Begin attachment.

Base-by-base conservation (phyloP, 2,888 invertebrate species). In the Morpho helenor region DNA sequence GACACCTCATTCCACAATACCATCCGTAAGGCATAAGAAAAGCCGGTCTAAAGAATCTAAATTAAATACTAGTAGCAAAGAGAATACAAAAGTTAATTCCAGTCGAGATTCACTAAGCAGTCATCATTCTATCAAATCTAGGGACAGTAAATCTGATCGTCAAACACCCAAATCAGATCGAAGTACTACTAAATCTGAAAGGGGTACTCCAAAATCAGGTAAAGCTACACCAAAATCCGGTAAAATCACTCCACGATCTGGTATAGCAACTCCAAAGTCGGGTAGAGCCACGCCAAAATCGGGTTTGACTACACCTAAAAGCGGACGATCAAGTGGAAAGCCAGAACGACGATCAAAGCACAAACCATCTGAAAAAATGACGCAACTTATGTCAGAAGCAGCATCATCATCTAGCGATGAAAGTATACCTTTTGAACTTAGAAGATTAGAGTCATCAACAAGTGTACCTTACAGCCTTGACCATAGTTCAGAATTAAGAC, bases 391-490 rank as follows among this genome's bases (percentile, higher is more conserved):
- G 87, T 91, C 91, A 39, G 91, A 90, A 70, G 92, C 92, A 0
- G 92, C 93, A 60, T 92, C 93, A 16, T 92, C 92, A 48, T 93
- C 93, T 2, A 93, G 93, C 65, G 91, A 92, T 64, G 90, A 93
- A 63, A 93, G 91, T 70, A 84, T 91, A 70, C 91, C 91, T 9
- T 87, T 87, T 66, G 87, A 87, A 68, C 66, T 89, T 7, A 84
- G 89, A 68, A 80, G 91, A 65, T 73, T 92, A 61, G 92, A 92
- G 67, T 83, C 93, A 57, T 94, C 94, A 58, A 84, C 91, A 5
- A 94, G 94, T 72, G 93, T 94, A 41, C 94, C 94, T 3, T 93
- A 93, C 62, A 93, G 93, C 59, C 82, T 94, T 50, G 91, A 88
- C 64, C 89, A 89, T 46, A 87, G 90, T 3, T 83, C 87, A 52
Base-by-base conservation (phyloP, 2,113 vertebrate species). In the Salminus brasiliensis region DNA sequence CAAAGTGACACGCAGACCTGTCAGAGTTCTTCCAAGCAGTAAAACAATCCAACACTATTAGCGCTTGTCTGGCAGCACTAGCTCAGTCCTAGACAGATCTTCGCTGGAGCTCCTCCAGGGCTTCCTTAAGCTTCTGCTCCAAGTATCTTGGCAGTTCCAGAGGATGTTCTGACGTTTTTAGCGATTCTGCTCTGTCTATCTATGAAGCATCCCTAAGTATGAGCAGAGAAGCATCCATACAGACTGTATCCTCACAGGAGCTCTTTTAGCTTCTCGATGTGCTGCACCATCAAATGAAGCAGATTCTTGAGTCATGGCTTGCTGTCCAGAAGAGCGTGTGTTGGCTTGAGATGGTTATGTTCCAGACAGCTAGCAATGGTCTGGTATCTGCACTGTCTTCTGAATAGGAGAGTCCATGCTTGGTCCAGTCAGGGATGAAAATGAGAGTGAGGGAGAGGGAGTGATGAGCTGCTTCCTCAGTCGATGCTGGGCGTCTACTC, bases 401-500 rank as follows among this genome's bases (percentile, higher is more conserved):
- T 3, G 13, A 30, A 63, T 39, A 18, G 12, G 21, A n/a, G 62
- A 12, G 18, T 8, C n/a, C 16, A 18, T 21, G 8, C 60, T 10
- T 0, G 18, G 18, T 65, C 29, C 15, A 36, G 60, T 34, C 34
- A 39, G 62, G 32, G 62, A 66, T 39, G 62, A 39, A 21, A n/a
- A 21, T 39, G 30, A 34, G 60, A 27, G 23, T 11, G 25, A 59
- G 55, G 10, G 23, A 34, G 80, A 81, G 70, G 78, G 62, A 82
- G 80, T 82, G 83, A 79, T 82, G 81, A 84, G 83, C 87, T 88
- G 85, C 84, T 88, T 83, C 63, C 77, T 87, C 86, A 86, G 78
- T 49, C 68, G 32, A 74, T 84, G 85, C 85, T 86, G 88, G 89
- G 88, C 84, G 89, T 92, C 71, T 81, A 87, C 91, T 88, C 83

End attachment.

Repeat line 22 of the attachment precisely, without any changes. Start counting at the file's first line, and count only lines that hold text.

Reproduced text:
- G 88, C 84, G 89, T 92, C 71, T 81, A 87, C 91, T 88, C 83